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After Washington DC detective Alex Cross is told that a family member has been murdered, he vows to track down the killer. He soon discovers that she was not his first victim and that things are not what they seem.
For more about Alex Cross and the Alex Cross Blu-ray release, see Alex Cross Blu-ray Review published by Jeffrey Kauffman on January 26, 2013 where this Blu-ray release scored 3.0 out of 5.
Director: Rob Cohen
Starring: Tyler Perry, Matthew Fox, Rachel Nichols, Jean Reno, Giancarlo Esposito, Edward Burns
» See full cast & crew
Alex Cross Blu-ray Review
Tyler Perry trades in cross-dressing for Cross.
Reviewed by Jeffrey Kauffman, January 26, 2013
You'd think that a film advertising the pull quote "Tyler Perry like you have never seen him before" would necessarily be a good thing, right? Perry has become something akin to the Henry Ford of moviemaking, churning out a seemingly endless array of product that just as frankly seems, much like Ford's vaunted innovations in auto creation, to have been fabricated on an assembly line. Perry, the ostensibly penetrating examiner of modern day marriage. Check. Perry, the cross-dressing, over the top Madea. Check and double check. If you've seen one Perry film, you have in a very real sense seen most (if not all) of this multi-hyphenate's oeuvre. (I except the one Perry film that actually seemed to show a little range, For Colored Girls, a film that perhaps benefited from having been culled from a source not originally written by Perry himself.) For years I have been recommending to Perry (who I'm absolutely positive reads my reviews —not) to stop doing everything himself and to give himself over to different writers and (especially) different directors. Well, as they say, be careful what you wish for. Alex Cross is certainly a change of pace for Perry, but he seems oddly ill suited to play a dashing criminologist/psychologist/policeman, one who had previously been portrayed by the perhaps more appropriate Morgan Freeman in such films as Kiss the Girls and Along Came a Spider. Alex Cross posits the titular character as something of a modern day Sherlock Holmes (that seems to be a trend lately, what with the Benedict Cumberbatch series about Holmes and the newish CBS series Elementary). Cross can deduce all sorts of salient information "from 20 yards away" (according to his partner) and also, due to his degree as a psychologist, intuit motives and the inner workings of the criminal mind. The problem with this conceit is that Alex Cross places this character in two worlds simultaneously: there's the gritty, police procedural world of Detroit's mean streets, and there's the frankly cartoonish world of a supervillain which seems ripped out of a Marvel comic book. It's an unsettling dichotomy at best, and it makes Alex Cross a rather unsettling roller coaster ride.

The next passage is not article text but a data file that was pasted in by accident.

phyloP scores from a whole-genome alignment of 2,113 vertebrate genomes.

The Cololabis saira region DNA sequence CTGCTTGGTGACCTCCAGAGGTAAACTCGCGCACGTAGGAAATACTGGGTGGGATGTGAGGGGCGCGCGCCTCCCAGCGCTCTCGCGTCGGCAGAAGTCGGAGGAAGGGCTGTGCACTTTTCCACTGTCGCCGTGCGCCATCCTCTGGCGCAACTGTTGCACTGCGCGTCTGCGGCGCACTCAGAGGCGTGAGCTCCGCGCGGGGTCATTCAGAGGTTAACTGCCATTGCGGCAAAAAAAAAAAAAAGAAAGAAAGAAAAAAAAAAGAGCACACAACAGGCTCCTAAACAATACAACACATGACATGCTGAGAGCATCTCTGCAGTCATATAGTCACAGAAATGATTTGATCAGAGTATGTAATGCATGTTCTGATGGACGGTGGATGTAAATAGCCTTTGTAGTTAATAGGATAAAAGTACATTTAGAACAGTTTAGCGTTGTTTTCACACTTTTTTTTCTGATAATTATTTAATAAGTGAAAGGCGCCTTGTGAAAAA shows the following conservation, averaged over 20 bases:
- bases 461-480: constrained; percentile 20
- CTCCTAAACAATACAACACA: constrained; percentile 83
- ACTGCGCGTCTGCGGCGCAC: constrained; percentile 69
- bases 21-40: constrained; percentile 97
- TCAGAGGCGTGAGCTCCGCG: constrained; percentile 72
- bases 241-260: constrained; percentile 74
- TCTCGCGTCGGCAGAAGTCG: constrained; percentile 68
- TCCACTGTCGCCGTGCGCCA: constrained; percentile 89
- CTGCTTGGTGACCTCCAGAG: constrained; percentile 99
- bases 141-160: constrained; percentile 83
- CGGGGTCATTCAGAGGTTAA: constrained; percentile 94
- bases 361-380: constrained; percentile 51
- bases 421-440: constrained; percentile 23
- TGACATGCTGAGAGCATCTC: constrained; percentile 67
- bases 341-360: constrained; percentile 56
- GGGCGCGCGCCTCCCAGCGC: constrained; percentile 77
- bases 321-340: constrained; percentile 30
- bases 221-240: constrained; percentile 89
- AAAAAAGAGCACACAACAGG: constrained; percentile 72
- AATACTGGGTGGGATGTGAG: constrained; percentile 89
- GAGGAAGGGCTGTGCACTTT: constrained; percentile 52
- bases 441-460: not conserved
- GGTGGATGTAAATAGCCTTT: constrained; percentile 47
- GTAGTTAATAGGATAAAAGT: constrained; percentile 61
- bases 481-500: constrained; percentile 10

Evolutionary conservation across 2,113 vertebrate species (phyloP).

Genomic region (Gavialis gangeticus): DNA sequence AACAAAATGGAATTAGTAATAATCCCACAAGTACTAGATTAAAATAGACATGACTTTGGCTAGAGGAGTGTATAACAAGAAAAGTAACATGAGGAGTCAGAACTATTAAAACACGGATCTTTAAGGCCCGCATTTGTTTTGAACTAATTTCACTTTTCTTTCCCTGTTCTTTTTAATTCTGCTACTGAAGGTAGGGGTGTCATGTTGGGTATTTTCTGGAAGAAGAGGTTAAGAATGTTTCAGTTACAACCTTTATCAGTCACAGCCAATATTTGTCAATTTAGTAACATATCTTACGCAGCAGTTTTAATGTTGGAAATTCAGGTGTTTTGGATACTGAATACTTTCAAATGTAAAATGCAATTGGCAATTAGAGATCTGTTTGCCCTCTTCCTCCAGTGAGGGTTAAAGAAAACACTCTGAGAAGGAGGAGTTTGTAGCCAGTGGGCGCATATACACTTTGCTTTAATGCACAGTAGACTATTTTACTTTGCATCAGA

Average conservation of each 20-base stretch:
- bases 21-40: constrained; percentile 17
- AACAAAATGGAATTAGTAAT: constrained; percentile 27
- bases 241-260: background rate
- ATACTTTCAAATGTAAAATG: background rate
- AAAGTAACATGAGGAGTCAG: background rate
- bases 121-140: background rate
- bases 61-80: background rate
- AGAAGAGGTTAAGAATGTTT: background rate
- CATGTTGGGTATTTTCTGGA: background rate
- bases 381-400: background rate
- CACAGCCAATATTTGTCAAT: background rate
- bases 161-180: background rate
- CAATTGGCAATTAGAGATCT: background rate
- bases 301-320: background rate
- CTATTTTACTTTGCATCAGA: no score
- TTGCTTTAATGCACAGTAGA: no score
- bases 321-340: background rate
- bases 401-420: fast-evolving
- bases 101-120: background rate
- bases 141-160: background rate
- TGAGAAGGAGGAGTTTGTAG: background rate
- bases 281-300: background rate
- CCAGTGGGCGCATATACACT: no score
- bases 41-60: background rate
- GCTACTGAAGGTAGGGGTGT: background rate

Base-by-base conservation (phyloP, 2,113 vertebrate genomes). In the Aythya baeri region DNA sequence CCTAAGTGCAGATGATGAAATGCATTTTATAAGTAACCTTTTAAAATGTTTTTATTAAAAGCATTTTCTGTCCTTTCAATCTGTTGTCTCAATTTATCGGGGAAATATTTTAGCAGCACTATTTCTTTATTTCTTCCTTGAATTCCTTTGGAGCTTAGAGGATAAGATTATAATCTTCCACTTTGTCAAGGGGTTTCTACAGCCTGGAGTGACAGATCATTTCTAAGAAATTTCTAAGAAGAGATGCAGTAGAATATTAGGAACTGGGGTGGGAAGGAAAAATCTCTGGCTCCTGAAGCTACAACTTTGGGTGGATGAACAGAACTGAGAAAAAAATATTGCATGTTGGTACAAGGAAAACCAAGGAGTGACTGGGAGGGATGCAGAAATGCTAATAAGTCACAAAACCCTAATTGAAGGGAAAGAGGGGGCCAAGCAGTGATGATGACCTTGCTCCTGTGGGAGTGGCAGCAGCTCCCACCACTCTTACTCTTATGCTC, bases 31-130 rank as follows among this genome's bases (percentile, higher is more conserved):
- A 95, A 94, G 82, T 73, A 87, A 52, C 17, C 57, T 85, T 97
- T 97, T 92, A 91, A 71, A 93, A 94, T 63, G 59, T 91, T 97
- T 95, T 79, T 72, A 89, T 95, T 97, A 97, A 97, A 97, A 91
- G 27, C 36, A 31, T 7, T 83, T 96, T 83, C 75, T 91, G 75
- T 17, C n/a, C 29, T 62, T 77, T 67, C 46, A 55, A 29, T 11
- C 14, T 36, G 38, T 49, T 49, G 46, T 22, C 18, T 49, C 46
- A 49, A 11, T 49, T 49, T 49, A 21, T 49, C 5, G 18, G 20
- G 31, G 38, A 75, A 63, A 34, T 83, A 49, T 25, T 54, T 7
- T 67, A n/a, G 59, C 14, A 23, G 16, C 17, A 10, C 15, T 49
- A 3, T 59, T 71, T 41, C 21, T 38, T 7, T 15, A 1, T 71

Before we get into the nuts and bolts (emphasis on nuts) of Alex Cross' story, let's partake in a little quiz: let's say a film posits both a happily married policeman who discovers early in the film that his wife is pregnant, as well as the policeman's partner who is engaged in a torrid affair with a young female rookie. Both of these men then get involved in a really grisly murder investigation that quickly turns into a cat and mouse game with a highly trained assassin. What will happen to the women? A) They'll be harmed or worse by the bad guy; or B) They will continue to be a loving wife and eventual new mother in one case or a beautiful and loving girlfriend in the other, with nary a scratch on either of their pretty little heads. If there's any even minor question about which choice is correct, Alex Cross may well end up providing some putative entertainment value for those who haven't seen formulations like this in countless other crime dramas. For those of you who made the correct choice, it's somewhat indicative of how predictable Alex Cross is at virtually every turn.